We need to recognise the importance in conditions with the cosmetic impact the need for firm, rational reassurance. This is imperative in patient groups where skin changes may manifest even if treatment is pursued; such as the recurrence of solar lentigos and an increasing number of seborrheic warts with age. 

For those skin conditions which do require treatment, especially topical treatments require a number of physical and socioeconomic factors for success in application:

  • Memory in order to recall which creams go where and when (creams do not easily fit into blister packs without a level of mess!)
  • Dexterity and eyesight to not only open the containers but also to apply to the appropriate areas, many of which may be hard to reach
  • Compliance, especially in cases where the regular application may be required despite a more gradual improvement or long term effect (an issue not isolated to the older generations)
  • Availability in collection and continuation of prescriptions.

The implications of these factors need careful consideration prior to prescription. A detailed social and functional history will benefit the overall outcome. In managing more complicated cases, Day Treatment Units can be utilised to ensure timely and consistent application. This does not come without limitations with regards to patient transport and time requirements. It may then be useful with older patients to have closer engagement with the next of kin and those providing care.

Surgical intervention

In patients requiring lesion removal, the issue of wound healing should have an impact when planning for surgical intervention. The robust healing response seen in young skin is blunted in older generations.2  Close monitoring of the excision site for early signs of infection and regular dressing changes will reduce the likelihood of superficial infections. With regard to the procedure, use of electrosurgery in both cautery and cutting has been shown to cause burn injury to the surrounding tissue and the destructive effects of the heat generation may hinder rather than promote healing.6 

On a positive point of skin ageing, excision of lesions may be assisted by the reduction in skin elasticity, providing excess skin for closure without significant impacts on cosmetic outcome.

Multi-system problems often manifest with dermatoses. The affliction of numerous comorbidities can be viewed as an inevitable outcome of ageing but in management, there may be scope to link these together for an overall diagnosis. In a dermatology clinic, we are required to undertake a full external examination. Such physical exposure of patients can reveal undisclosed afflictions and ailments to which other doctors have been shielded.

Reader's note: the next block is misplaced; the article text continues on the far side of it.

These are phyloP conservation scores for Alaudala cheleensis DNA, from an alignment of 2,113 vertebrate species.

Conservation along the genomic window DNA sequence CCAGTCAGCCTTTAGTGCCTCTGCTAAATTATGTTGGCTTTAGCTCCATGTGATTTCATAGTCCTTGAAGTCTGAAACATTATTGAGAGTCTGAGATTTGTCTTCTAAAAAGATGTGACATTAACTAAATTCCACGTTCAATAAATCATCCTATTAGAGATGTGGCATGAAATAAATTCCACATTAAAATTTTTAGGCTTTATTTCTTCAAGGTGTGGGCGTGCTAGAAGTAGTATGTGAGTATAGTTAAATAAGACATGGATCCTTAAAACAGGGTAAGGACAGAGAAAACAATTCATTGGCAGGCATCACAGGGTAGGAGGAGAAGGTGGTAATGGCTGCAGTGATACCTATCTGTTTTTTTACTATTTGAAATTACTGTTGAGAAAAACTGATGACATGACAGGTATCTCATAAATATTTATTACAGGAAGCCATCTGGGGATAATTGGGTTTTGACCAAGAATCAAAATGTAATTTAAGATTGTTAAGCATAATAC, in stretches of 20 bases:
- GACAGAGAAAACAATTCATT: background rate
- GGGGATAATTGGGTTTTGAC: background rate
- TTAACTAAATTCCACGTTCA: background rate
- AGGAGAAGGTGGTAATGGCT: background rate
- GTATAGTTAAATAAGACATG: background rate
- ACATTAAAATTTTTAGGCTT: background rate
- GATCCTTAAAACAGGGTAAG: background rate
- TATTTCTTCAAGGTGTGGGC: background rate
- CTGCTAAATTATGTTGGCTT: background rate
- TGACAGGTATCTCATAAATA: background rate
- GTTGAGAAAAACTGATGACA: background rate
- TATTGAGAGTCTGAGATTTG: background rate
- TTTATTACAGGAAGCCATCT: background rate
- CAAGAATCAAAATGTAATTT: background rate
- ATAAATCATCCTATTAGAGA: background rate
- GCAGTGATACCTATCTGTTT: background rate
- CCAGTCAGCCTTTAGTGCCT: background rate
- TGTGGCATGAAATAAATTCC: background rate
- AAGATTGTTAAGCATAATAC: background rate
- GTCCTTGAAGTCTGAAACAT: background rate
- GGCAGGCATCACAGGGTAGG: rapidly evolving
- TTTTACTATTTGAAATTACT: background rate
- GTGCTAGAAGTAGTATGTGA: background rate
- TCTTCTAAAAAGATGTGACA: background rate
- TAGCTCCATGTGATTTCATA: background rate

It is central to effective patient management to communicate such findings clearly to our colleagues. General practitioners may be scratching their heads, looking for a thread with which to tie together the many patient afflictions.

The linking thread throughout this brief consideration of the management of ageing skin is the importance of a holistic approach. The older generations are not simply entities afflicted by ailments and effective patient care in these groups comes down to a thorough focused history and examination.

It is important to recognise that skin change will abound in the older generations and an understanding of the underlying pathophysiology will assist with decisions in management. As life expectancy increases so will the number of ageing patients presenting to our clinics. Our suspicion of malignant change needs to be engaged for any new or changing lesion but equally, in non-malignant conditions, a clear picture of the patient’s expectations may assist in directing appropriate care.

Dr Naomi Ruth Jones, Core Medical Trainee Year 1, Sandwell and West Birmingham Hospitals

References

  1. Patel T, Yosipovitch G. Therapy of pruritus. Expert Opin Pharmacotherapy 2010;11:1673-82.
  2. Farage MAMiller KWElsner PMaibach HI. Functional and physiological characteristics of the aging skin.  Aging Clinical and Experimental Research. 2008 Jun;20(3):195-200.
  3. Farage MA1Miller KWBerardesca EMaibach HI. Clinical implications of aging skin: cutaneous disorders in the elderly. America Journal of Clinical Dermatology. 2009;10(2):73-86.
  4. Slip, slop, slap Campaign AU on http://www.sunsmart.com.au/ slip-slop-slap-original-sunsmart-campaign.html. Accessed 30th September 2017
  5. Hippocrates. Translated by Jones WHS. Volume IV. Cambridge, MA: Loeb Classical Library; 1931.
  6. Bhattacharya V et al. Effect of surgical traumas on microcirculation. Indian Journal of Plastic Surgery. 2009 Jul-Dec; 42(2): 146–149